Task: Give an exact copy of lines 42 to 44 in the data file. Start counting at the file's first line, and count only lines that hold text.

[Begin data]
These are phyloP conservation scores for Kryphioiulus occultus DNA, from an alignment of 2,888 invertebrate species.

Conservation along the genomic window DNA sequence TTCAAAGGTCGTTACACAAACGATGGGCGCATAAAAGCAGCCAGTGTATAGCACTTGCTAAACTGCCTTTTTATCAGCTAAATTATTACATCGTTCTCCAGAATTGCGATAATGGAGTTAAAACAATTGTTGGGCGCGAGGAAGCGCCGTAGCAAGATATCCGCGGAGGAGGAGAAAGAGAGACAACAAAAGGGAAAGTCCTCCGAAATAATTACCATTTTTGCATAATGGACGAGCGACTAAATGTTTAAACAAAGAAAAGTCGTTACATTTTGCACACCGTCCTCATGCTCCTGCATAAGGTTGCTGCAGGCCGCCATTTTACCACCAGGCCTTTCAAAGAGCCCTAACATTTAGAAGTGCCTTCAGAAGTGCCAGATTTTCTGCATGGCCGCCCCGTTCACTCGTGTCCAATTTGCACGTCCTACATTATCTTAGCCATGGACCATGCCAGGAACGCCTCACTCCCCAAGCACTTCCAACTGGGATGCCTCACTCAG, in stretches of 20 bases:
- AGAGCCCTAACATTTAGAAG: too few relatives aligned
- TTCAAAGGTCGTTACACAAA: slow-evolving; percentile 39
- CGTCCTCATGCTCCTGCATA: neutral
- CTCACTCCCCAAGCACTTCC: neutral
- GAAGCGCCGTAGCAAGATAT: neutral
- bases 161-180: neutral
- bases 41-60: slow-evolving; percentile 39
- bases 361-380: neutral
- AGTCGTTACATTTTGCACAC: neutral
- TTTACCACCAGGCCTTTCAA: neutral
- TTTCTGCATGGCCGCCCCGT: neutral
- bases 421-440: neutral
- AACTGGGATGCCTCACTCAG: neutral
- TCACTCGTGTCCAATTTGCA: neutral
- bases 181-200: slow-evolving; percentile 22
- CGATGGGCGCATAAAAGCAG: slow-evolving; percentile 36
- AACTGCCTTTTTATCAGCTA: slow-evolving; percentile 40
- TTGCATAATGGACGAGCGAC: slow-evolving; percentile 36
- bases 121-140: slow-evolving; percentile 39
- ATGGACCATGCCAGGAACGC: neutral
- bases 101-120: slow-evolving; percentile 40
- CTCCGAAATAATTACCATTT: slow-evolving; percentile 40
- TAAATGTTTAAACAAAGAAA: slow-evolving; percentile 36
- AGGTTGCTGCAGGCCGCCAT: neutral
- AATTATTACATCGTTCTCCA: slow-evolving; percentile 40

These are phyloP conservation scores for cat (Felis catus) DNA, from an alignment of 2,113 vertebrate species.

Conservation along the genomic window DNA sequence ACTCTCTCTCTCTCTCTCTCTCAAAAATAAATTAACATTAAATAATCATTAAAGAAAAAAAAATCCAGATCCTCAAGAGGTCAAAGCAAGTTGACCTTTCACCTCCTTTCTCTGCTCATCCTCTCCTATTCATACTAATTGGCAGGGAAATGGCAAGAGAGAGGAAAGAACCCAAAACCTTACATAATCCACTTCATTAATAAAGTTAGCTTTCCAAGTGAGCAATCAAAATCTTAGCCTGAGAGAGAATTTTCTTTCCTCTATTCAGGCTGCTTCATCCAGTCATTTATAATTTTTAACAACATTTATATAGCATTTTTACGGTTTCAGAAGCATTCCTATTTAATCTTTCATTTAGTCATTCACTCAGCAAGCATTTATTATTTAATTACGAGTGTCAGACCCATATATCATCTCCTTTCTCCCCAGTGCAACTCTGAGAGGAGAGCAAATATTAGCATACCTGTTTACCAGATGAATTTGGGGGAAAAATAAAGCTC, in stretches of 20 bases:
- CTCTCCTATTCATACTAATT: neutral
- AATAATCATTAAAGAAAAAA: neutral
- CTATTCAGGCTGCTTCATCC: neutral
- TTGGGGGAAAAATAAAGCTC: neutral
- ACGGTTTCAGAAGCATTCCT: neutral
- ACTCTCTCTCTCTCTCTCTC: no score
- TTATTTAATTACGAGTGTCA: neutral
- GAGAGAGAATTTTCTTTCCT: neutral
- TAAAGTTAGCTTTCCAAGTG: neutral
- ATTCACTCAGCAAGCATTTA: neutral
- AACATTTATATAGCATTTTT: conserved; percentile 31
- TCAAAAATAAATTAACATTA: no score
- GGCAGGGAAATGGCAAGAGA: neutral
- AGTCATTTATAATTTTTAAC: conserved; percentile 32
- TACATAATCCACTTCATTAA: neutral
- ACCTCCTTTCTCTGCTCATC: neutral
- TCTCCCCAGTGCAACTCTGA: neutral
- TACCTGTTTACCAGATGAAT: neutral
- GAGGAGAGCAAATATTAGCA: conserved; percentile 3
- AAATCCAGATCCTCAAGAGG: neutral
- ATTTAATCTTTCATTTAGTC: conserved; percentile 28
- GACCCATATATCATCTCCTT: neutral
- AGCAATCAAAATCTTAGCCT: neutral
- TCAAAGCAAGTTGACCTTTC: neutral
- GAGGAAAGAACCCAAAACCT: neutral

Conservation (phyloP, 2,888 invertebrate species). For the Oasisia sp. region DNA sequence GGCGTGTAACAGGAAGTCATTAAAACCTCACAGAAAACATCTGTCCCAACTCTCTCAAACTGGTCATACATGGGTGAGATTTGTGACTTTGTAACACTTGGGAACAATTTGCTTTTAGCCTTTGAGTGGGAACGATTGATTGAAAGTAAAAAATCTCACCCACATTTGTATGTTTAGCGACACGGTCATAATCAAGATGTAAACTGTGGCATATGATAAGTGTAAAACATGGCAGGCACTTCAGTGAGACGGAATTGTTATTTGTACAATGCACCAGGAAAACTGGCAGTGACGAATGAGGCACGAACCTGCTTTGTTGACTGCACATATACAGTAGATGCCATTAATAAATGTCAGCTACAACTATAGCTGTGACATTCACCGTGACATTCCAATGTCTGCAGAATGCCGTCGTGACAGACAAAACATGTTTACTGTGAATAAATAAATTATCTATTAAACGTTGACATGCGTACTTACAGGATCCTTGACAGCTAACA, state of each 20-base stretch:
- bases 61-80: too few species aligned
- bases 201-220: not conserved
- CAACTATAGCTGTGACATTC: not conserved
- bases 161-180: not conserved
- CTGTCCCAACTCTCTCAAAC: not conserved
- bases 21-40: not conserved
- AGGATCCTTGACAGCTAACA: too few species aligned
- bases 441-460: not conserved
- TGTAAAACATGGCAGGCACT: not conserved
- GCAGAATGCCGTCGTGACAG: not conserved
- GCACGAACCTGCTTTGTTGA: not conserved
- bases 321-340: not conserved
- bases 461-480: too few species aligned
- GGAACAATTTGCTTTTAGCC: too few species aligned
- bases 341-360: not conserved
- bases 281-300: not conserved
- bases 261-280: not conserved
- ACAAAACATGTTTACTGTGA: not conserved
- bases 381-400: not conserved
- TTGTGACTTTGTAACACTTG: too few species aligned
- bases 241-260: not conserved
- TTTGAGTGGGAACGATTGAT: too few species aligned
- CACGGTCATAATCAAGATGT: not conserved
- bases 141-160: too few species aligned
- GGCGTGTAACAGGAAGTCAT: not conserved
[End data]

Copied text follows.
- GGCAGGGAAATGGCAAGAGA: neutral
- AGTCATTTATAATTTTTAAC: conserved; percentile 32
- TACATAATCCACTTCATTAA: neutral